As a book reviewer, I learned that “galleys” were the final manuscript, set in print, before publication. Galleys were what we mostly read. They had plain covers and came with an info-packed publicity note. We were always told that we should not quote from galleys unless the publicist agreed. I found that it was okay to quote good stuff but not bad, as it might be fixed in galley edit.
Both author and editor do one final read, and what we are looking for are typos, homonyms, spell check errors, grammar issues. My publisher really does not encourage any other kinds of changes in galley. Glaring oops, yes. Cutting and revising a paragraph or even a sentence, no.
Before I was published, I longed for the day when I would have my own galley edits to proofread. And now I do. I can’t remember doing this on my last book! The Paris Notebook had a different editor, still I’m sure I must have done.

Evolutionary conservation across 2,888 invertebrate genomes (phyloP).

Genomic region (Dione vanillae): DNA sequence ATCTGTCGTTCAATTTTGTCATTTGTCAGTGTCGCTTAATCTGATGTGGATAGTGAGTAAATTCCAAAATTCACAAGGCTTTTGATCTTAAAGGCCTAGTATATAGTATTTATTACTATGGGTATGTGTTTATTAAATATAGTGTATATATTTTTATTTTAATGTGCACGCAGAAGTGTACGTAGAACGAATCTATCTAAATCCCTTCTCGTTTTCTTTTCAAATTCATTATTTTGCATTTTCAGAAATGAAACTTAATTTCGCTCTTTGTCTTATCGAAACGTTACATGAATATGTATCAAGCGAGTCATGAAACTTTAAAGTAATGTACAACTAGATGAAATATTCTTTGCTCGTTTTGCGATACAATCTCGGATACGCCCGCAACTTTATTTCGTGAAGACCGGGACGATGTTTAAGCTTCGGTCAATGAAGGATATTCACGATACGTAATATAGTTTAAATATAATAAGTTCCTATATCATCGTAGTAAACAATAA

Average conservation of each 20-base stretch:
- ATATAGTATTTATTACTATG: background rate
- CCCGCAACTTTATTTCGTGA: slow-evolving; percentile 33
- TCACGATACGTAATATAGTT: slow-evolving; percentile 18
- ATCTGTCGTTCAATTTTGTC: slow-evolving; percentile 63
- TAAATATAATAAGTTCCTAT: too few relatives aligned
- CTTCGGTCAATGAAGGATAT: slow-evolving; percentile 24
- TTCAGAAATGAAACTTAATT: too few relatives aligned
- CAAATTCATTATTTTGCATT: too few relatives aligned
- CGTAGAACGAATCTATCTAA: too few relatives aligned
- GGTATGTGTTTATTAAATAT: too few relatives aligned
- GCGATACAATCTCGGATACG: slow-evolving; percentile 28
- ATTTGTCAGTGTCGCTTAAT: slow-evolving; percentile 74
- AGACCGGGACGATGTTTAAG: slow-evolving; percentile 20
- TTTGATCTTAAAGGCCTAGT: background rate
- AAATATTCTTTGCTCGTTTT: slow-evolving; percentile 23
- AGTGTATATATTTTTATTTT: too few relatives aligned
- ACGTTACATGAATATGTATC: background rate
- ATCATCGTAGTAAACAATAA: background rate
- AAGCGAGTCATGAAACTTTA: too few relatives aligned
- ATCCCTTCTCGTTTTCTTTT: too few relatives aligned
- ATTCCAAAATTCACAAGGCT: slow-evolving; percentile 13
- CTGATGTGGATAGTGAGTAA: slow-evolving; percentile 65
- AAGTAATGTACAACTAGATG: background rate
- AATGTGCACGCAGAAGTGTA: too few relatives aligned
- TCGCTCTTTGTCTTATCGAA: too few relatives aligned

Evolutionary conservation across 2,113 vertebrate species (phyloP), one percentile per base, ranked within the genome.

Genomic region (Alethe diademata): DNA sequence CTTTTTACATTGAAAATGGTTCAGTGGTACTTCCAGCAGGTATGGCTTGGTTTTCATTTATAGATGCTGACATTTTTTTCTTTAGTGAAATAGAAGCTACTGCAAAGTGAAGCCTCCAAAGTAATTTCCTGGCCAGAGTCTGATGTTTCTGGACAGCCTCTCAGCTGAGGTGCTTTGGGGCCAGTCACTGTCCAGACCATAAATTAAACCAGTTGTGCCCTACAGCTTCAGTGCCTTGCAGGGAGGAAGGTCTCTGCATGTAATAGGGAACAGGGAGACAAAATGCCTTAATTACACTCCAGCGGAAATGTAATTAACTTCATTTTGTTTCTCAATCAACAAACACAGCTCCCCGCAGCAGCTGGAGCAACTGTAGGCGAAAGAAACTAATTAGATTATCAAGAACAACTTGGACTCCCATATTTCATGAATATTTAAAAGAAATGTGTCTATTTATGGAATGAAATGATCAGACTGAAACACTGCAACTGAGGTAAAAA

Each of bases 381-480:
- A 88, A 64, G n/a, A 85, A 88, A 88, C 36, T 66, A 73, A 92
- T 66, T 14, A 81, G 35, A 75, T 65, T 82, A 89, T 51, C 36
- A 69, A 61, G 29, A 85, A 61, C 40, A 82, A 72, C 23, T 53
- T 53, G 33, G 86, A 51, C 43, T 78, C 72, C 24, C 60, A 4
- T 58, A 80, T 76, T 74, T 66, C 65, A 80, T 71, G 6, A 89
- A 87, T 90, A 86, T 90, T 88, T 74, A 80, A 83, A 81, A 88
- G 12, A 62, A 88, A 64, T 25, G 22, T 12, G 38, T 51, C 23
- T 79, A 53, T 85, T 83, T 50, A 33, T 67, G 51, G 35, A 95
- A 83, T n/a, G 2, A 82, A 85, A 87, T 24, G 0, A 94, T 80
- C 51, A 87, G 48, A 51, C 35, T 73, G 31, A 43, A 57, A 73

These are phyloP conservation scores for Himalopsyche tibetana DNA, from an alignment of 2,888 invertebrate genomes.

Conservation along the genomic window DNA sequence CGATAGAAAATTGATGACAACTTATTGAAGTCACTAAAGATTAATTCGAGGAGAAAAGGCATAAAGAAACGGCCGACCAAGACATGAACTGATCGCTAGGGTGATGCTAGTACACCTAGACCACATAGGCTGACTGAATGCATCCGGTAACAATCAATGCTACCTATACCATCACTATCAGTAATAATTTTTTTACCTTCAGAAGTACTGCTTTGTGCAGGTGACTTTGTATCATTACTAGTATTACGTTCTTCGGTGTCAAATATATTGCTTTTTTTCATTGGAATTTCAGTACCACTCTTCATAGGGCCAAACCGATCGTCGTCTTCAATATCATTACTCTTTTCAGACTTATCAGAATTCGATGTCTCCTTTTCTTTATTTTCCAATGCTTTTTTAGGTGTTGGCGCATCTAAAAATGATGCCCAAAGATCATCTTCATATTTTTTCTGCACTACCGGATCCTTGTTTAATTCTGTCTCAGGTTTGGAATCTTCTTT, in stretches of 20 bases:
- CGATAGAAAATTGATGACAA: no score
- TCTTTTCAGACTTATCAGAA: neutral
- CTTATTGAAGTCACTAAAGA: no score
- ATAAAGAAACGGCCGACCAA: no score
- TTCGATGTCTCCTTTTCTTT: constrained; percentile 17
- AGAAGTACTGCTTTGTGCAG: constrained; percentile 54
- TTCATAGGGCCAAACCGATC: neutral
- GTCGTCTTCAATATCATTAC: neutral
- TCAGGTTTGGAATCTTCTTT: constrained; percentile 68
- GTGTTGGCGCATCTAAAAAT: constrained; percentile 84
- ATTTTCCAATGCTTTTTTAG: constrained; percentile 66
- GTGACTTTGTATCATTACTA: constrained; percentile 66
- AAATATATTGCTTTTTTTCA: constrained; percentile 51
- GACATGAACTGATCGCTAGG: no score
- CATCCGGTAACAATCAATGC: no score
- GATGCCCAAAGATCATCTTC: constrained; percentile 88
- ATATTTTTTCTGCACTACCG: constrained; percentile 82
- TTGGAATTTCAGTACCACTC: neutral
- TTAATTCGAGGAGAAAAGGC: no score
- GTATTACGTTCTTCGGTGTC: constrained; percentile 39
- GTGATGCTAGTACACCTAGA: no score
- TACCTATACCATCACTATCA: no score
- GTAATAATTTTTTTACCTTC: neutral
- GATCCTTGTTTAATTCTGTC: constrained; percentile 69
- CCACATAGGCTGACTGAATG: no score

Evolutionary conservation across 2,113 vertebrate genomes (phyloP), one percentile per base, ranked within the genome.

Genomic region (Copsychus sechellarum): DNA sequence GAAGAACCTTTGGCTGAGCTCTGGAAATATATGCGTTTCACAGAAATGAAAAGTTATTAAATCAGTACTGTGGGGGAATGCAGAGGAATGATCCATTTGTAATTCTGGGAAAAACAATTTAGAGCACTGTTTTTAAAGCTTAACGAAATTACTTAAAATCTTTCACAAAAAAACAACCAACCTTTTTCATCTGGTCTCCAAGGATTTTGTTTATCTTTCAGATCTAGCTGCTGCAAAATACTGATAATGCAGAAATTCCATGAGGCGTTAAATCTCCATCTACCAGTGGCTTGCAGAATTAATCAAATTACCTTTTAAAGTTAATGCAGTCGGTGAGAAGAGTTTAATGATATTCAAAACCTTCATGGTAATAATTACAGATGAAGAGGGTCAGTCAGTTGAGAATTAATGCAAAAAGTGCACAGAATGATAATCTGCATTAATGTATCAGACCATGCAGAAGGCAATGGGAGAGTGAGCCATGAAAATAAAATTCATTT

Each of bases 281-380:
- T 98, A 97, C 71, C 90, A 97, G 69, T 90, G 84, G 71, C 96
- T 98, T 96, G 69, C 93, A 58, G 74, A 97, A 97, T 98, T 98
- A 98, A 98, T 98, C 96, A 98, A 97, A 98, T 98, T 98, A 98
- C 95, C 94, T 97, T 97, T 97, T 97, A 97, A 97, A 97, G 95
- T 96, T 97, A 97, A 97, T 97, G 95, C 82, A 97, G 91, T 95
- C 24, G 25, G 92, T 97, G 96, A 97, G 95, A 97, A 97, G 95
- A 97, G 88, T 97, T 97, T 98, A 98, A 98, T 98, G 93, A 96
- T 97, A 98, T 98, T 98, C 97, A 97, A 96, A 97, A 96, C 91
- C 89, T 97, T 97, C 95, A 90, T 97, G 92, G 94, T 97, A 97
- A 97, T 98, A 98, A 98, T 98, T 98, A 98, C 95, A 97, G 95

But then, I was not in the middle of organizing a major moving of house. Now I am and I feel the pressure. It may be an insider secret, but after about 25 or so reads of a novel, this writer at least, starts to get bored. Really intensely bored. How ungrateful!
I plan to start my galley edits today, finally, after being distracted by furniture shopping, picking out new towels, and begging the window shade installers to come out with what part of my very large order they have. They said, not exactly no, but “We can be there next Wednesday at ten am to install everything” so I had to say yes. And the furniture, or the greater part of it, will be here Tuesday. I have a new-sized bed. I have not bought the sheets yet, although my pal Ali sent me lots of great stuff online. Great prices too.
See, every time I start to write about the process of writing, it segues into house talk. I have such abundance in my life right now, both with the writing and the new home, that I am simply grateful. And since it’s Sunday, I’m giving even more thanks for this life of mine.